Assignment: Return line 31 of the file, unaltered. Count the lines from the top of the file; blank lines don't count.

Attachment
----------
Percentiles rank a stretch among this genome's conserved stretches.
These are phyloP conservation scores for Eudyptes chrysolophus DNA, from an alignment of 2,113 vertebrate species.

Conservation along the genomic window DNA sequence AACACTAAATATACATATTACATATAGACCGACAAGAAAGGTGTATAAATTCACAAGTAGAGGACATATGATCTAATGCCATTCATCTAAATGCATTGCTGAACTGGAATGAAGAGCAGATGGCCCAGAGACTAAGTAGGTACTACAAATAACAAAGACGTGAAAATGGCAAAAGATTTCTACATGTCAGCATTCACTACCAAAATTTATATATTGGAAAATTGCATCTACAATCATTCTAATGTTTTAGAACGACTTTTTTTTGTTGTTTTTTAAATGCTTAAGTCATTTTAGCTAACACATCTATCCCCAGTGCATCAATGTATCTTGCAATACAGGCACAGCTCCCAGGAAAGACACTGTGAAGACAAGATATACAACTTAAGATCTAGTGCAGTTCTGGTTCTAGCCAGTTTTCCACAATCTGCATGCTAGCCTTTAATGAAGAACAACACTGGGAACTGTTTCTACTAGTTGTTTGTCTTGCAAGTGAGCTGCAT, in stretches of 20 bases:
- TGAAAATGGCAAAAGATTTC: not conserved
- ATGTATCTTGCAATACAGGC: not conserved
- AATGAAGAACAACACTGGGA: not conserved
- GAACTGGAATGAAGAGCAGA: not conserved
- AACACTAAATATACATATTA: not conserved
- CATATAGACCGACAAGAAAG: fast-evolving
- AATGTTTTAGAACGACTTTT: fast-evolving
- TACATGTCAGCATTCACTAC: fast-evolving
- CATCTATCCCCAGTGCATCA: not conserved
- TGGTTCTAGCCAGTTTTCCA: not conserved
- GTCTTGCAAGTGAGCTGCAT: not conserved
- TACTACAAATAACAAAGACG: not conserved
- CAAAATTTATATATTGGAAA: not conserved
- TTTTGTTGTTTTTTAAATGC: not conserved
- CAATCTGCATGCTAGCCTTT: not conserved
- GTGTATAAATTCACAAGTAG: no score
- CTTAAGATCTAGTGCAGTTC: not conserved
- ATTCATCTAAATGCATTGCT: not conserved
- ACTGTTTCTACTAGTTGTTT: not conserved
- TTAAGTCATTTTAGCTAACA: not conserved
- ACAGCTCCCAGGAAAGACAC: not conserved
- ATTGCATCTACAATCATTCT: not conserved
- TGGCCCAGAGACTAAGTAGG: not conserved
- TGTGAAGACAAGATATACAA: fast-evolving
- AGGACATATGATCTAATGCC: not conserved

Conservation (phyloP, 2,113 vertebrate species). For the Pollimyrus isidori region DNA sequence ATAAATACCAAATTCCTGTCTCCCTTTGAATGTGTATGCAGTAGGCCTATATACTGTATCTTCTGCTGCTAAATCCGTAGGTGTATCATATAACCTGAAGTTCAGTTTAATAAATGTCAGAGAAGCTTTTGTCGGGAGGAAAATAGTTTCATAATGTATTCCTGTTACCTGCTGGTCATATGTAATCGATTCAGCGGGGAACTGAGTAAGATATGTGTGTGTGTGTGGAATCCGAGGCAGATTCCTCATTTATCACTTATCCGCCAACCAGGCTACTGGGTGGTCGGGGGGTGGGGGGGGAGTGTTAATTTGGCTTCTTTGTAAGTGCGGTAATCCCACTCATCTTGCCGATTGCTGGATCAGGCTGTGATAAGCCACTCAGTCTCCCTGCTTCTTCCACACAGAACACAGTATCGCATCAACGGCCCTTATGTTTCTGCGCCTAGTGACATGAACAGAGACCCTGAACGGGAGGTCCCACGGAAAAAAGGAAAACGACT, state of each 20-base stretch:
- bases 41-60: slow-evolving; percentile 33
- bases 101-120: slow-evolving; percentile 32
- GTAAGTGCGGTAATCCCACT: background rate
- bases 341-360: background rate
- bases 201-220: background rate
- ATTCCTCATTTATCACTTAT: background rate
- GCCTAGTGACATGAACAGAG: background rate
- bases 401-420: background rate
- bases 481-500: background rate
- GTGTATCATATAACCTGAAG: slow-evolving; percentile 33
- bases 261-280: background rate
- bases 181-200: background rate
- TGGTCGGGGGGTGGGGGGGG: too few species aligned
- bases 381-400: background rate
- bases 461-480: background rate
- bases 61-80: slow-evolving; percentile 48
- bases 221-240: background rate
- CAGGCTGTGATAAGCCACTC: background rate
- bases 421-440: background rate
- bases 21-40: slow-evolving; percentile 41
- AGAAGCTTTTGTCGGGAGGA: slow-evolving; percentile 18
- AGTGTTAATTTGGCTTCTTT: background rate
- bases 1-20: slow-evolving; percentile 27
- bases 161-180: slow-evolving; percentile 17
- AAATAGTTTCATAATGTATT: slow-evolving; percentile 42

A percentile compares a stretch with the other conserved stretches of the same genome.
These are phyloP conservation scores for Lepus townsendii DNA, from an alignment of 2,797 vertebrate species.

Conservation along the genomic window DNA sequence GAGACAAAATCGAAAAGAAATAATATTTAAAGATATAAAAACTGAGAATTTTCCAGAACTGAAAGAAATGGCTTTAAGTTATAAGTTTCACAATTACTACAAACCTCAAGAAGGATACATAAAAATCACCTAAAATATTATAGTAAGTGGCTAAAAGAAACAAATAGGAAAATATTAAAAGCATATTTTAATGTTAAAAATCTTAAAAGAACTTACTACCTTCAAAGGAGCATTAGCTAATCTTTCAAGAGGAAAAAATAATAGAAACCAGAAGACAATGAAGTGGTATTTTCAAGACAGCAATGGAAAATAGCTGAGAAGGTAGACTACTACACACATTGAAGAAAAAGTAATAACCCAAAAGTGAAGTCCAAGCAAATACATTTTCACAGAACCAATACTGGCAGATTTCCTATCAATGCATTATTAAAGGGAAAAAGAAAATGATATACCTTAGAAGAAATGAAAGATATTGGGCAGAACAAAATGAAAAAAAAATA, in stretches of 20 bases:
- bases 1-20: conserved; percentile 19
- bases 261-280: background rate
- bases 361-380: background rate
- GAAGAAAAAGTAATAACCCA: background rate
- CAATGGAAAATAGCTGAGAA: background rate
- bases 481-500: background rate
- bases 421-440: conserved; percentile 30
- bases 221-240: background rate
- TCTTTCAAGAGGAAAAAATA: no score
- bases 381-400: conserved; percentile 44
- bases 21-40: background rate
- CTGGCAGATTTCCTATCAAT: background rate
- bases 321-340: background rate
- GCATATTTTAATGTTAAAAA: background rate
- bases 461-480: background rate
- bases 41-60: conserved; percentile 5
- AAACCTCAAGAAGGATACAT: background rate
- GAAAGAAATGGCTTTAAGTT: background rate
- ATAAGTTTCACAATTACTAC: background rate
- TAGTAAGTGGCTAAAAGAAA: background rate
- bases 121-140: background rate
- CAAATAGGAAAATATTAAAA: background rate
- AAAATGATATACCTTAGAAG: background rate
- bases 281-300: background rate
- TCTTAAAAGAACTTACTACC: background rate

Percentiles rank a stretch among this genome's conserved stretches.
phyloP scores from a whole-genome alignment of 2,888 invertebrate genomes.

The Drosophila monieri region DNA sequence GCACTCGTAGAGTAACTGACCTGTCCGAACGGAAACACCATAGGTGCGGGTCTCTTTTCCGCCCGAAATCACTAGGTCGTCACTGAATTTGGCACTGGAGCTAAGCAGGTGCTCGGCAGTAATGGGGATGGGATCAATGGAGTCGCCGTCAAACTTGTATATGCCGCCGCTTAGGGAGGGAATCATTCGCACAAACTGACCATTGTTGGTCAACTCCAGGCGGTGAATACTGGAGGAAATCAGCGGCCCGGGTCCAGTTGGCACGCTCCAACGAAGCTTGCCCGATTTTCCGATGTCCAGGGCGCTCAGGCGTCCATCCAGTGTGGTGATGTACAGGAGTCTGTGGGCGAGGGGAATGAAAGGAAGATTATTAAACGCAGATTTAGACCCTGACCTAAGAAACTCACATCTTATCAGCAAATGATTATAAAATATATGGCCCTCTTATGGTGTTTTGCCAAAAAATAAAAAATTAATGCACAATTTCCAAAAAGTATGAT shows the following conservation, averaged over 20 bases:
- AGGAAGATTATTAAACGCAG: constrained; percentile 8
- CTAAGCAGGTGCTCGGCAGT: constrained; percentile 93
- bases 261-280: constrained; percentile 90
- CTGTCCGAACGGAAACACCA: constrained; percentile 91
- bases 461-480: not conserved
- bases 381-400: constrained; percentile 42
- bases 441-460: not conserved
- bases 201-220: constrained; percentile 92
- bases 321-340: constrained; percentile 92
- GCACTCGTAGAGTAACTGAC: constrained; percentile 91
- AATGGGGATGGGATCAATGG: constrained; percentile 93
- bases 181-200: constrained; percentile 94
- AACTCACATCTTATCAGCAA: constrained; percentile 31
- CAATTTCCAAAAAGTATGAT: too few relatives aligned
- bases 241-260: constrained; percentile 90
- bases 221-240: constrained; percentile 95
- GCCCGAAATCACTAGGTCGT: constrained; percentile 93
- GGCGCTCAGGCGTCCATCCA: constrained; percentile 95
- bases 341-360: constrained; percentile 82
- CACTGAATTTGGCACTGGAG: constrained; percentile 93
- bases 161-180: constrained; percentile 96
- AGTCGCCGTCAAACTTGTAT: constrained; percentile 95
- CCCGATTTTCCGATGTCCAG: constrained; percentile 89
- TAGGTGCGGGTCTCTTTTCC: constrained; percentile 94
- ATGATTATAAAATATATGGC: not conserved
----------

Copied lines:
- bases 101-120: slow-evolving; percentile 32